Revealed: The best UK areas to buy holiday lets, as 'Airbnb effect' and weak pound pumps up income to double that of residential lets

Lucy White
UK holiday lets booming
Second Estates' report recorded 165,000 holiday let properties in the UK last year (Source: Getty)

After a sweltering few days in London, holidaying in the UK may not seem like such a bad idea. And as the pound has weakened and apps like Airbnb make it easier to let out a house, the country's holiday let market has boomed.

Average income per booking was up 6.4 per cent year-on year in the first four months of 2017, according to holiday property agents Second Estates.

This means holiday lets are now generating double the annual income of residential buy-to-let properties.

“The weak pound is persuading millions of Britons to remain in the UK this summer and attracting more overseas visitors to the UK. The strength of the UK tourist industry is paying dividends for holiday property owners,” said Second Estates chief executive Alistair Malins.

Read more: Sterling devaluation delivers outperformance of big EU economies

Booking income is growing fastest in the south of England, at 17.3 per cent, while the Lake District, the Yorkshire Dales and the “heart of England” also featured in the top 10 regions with the fastest growing holiday let income.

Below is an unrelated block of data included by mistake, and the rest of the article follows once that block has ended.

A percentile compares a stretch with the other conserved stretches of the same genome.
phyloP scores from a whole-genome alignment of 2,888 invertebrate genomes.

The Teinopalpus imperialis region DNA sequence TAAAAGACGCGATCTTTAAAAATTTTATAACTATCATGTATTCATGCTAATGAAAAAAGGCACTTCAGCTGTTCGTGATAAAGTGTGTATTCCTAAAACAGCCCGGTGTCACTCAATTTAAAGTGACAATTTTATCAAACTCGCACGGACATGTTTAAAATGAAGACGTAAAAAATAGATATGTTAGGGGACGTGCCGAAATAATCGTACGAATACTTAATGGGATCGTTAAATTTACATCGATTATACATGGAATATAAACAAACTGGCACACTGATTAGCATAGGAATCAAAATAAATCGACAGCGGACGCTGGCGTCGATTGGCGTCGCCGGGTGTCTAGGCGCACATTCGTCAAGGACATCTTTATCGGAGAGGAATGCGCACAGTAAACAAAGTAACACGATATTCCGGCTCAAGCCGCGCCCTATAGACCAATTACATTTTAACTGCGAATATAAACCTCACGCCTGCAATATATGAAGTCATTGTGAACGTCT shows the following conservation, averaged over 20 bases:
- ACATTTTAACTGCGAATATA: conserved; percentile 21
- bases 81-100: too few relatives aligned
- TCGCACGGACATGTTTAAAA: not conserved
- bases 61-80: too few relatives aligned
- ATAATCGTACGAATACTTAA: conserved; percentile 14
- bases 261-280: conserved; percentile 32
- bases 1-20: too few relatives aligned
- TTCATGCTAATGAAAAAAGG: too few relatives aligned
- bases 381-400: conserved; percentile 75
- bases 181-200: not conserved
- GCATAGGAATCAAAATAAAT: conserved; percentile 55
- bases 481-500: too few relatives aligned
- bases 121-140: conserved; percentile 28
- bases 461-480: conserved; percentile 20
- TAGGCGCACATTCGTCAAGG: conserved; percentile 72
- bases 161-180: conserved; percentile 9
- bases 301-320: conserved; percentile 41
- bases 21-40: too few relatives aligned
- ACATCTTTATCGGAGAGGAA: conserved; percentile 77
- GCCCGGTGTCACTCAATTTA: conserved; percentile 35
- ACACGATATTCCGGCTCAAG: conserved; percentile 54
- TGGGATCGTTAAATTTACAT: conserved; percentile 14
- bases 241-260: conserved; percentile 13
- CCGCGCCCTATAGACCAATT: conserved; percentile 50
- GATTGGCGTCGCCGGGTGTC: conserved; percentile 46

Top 10 areas by highest holiday let income growth, according to Second Estates

For those thinking of capitalising on this home-holidaying trend, Second Estates has also revealed the features which will give a house the most significant income uplift.

A hot tub will boost annual income by almost £7,000 according to the report, while a house name (as opposed to a number) will add an extra £1,619 and a wood fire turns up the heat by £1,119.

Dog lovers are also willing to fork out for bringing along their furry friend – dog-friendly properties make a further £397 on average.

Second Estates' report recorded 165,000 holiday let properties in the UK last year, with the average house generating £22,281 over the 12 months.

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Demand was driven by both domestic and international visitors, as overseas holidaymakers totted up 37.6m trips to the UK and contributed £22.5bn to the economy.

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